A story is an experience, and sharing experiences is much more powerful than sharing facts or opinions. If you tell someone: “this product is great, you should buy it,” they might take your word for it, or they’ll probably forget about it seconds later. But if you share with them your experience with the product, telling them a funny or exciting story, suddenly they’re experiencing what you experienced, and they’re much more likely to remember it.
Listening to a story activates your whole brain, so when you tell a story, you’re grabbing hold of your listener’s entire brain, hopefully not literally, making a much more impactful impression. In fact, by simply telling a story, you can plant ideas, thoughts and emotions into the listeners’ brains.
With that much rubbing-your-hands-together-going-mwuah-ha-ha power, it’s no wonder the best advertisers, and some deep dark corners of the CIA, utilize storytelling.
But remember, storytelling is more than a science, it’s an art, and there’s a right and a wrong way to make it most effective.
1) Keep it simple
Since it’s pretty much a guarantee that the person watching your ad has been hit by the eight second attention span epidemic, simple is always better. Consumers need to understand a product in order to want to buy that product, so a confused consumer certainly won’t be breaking down the door like its Black Friday.
Audience understanding and engagement is crucial, which is much more likely when advertisers stick to the fundamental basics of storytelling. The last thing you want is for your audience to view an ad, say, “huh?” and forget what the ad was even for because they’re too busy scratching their proverbial heads. While it may take endless hours of brainstorming and hard work, the best way to get your brand message across is usually coming up with the most simple way to communicate it. Just don’t forget, while simplicity is key, you have to make it interesting too.
2) Don’t be basic
In other words, be the Lady Gaga of advertising. Be like that time she was carried onto the Grammy’s red carpet in a life size egg by four half-naked men and women. She did something new and different and everyone was talking about it. Like Gaga, you have the freedom to do something totally different that sets you apart from your competitors. You can tell a story that’s never been told before, and by making it unique, you’ll stand out from all the other brands doing the same old thing.
Nobody was going, “Wait who went to the Grammy’s red carpet in an egg?” Everyone knew it was Gaga. So come from a different angle with your ad, tackle a new topic and create something original your consumer will remember.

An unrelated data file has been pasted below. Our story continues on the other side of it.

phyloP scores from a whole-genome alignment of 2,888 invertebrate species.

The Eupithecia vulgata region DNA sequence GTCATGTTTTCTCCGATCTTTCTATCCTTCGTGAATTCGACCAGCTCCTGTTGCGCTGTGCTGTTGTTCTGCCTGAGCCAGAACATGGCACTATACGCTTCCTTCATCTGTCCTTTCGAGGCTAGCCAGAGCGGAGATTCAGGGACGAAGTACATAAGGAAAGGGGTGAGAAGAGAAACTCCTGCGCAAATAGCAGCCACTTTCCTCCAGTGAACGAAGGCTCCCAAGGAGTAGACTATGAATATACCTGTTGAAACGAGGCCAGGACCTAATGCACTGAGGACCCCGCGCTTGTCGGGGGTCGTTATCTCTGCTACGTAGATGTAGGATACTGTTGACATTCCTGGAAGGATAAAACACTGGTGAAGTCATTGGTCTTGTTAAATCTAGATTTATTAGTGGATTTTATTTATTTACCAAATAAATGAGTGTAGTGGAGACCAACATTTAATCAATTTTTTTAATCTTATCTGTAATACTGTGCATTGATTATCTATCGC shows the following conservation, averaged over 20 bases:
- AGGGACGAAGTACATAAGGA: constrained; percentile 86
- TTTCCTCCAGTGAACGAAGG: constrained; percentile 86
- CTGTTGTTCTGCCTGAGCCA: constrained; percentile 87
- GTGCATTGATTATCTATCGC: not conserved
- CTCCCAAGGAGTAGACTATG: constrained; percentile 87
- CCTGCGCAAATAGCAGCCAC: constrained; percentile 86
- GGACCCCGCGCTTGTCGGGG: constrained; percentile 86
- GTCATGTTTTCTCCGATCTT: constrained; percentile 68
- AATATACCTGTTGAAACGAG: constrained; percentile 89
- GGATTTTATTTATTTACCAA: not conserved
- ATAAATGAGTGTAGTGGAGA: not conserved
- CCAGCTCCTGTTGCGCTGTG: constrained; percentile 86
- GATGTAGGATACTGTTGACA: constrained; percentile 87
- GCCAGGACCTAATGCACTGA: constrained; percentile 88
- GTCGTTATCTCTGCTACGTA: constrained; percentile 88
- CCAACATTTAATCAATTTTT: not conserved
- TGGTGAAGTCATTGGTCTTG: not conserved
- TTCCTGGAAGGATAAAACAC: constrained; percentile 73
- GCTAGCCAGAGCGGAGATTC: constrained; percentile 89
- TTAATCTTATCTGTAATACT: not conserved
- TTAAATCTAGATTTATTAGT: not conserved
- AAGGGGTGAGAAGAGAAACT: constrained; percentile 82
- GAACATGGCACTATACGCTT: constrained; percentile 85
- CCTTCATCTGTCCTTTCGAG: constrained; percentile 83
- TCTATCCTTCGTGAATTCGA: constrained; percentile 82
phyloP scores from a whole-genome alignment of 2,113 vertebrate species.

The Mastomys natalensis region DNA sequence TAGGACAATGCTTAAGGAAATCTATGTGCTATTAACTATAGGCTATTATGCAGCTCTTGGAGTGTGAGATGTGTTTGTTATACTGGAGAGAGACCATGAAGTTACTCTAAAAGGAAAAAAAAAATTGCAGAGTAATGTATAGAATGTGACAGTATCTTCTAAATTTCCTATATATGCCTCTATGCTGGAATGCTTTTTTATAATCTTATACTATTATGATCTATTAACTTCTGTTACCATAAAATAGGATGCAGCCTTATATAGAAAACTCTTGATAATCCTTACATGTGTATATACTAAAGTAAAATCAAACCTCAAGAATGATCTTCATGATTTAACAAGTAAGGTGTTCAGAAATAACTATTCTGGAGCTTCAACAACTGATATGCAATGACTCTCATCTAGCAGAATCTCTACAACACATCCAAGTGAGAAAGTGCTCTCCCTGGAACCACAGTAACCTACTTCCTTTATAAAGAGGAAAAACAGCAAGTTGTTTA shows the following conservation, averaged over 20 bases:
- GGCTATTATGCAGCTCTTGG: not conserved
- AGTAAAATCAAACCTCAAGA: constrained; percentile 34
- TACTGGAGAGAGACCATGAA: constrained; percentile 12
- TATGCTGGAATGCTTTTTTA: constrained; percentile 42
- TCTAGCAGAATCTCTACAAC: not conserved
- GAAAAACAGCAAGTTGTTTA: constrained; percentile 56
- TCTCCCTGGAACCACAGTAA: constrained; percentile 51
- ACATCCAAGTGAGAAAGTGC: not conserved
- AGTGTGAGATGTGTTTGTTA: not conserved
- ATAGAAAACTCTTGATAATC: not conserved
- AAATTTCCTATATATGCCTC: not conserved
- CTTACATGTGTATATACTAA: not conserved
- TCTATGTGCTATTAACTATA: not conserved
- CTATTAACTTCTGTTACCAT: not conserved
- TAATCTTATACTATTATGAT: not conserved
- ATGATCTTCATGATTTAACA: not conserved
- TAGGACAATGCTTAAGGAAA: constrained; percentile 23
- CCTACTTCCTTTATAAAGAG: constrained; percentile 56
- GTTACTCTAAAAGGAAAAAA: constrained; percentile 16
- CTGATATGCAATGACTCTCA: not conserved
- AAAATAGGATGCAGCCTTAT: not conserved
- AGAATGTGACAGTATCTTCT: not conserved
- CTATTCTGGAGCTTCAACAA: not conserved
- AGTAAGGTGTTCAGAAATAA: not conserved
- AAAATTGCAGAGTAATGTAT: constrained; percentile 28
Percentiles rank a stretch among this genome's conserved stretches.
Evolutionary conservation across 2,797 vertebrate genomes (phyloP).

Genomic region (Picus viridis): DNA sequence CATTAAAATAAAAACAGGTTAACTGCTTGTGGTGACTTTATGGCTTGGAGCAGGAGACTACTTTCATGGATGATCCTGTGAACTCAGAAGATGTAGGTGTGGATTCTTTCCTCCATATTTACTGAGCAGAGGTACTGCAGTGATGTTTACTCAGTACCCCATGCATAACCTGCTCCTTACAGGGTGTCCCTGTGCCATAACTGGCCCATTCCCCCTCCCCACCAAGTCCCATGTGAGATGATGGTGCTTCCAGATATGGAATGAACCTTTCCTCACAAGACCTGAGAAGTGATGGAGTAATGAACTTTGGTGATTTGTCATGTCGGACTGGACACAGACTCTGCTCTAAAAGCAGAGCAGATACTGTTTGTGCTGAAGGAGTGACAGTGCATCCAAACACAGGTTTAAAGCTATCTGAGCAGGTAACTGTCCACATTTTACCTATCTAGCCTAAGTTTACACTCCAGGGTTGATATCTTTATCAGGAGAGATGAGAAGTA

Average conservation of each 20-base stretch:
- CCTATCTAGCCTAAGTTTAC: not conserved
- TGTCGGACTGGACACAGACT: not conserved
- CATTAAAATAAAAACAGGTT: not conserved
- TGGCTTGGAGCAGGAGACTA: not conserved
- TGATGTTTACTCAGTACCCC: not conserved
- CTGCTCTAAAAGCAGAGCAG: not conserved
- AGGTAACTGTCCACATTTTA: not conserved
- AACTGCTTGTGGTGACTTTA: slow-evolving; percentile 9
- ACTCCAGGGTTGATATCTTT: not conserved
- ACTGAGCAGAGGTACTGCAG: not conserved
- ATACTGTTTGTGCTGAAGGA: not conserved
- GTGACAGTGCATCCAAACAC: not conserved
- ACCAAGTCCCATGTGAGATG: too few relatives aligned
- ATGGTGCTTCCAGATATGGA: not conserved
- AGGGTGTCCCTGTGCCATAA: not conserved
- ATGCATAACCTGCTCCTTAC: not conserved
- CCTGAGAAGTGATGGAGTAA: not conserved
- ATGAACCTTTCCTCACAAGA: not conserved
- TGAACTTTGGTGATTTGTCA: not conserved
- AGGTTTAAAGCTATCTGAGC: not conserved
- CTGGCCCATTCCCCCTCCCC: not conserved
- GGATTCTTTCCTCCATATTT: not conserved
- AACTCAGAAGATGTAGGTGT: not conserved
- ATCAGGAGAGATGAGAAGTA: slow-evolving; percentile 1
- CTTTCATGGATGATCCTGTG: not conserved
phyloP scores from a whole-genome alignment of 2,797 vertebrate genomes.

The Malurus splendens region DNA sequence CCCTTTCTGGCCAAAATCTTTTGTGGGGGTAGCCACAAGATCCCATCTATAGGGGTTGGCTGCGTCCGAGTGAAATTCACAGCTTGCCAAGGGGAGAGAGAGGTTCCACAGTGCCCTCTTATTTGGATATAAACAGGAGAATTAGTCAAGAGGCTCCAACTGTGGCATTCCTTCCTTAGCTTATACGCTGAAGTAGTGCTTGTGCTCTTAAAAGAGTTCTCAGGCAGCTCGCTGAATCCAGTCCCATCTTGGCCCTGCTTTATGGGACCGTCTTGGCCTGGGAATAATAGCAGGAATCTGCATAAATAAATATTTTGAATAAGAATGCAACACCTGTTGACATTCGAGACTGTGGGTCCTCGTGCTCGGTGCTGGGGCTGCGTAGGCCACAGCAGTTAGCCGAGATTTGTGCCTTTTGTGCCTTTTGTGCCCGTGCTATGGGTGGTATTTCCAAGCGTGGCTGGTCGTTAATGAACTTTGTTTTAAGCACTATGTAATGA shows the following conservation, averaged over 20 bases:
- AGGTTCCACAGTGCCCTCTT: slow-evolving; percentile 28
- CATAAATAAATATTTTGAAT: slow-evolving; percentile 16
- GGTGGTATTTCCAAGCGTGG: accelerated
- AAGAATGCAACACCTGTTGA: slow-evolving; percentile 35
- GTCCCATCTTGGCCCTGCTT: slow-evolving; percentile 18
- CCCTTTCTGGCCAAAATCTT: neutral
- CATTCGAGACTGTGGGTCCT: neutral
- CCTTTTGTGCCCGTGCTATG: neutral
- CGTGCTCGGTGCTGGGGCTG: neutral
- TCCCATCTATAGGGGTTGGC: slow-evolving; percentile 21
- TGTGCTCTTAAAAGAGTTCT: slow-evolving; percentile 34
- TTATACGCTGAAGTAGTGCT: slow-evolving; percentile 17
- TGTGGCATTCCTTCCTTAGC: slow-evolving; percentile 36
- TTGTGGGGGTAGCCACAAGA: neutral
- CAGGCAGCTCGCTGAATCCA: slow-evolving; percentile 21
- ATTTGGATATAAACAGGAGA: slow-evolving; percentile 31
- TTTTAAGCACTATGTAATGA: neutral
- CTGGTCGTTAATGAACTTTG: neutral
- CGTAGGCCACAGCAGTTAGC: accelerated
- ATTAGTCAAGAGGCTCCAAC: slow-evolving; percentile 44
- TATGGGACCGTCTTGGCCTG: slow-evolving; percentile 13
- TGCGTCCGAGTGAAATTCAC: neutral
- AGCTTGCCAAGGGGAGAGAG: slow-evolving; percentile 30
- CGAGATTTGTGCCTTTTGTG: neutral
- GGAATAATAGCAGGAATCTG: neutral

3) Make them cry (in a good way)
Writing a brand’s story may be the only appropriate time to be happy you made your customer cry. By getting them blubbering, you also get them buying into your brand. That being said, tears are just one form of flattery for a good ad. There’s also laughs, smiles, sighs, smirks, gasps, (you get the point), which are just as, if not more effective. Basically, you just have to make them feel something. These emotional reactions will help you win over your consumer and help them to feel personally connected to your brand.
For example, Google Chrome’s Dear Sophie ad set the bar for how to transform a normally non-emotional product into a feel good experience. Through telling the story of the special bond between a father and a daughter, the functions of Google Chrome were suddenly able to evoke puddles of tears the consumer needed to repeatedly wipe off their laptop. If you can make people cry tears of joy over a web browser, you know your advertisement is effective.
In a world where half the population thinks marketing is a “bunch of B.S.”, it’s probably in your best interest to make your consumer forget they’re watching an advertisement. Let’s be honest, the best kind of advertising doesn’t feel like advertising. Develop a creative story for your consumer to get so lost in and entertained by that they start seeking your ads, instead of trying to avoid them like armpits on a crowded city train.
Remember Extra Gum’s ad, The Story of Sarah & Juan? Over 19 million people were so moved by the young couple’s love story that they waited through YouTube ads only to watch these Extra ads on YouTube. So every time you make an ad, make sure it’s worth viewing, and more importantly, make sure it leaves the audience wanting more.
Now that you’ve managed to tell an emotional, unique, subtly satisfying story, leave room for the next chapter. Who doesn’t love a good sequel? Just think of the AllState Mayhem commercials with the ever-bandaged and bruised Mayhem character. Though he tells a new story in every ad, the theme remains the same, consistently reinforcing the message that having good car insurance protects you from teenage girls texting on their bedazzled flip phones, big ol’ bags of fast food thrown from truck drivers’ windows, and other extremely specific “Mayhem” you may face on the road. By continuing a story like this, your consumer will become invested, creating an attachment with your brand.
It’s kind of like your ad is a mini series, except it’s not on HBO, and the purpose of it is to drive sales. In the wise words of Orson Welles, “if you want a happy ending, that depends, of course, on where you stop your story”. The happy ending in the advertising world would be an influx of sales, so never stop writing your brand’s story and your clients will sell happily ever after.
The bottom line is to tell a great story. Stories are how people connect to people and form bonds, and when a brand tells a story the same thing happens. Never just tell consumers how great your product is with facts and figures they won’t remember. You have to make an impression and connect with them by sharing an experience and making them believe it through the power of storytelling. Good luck!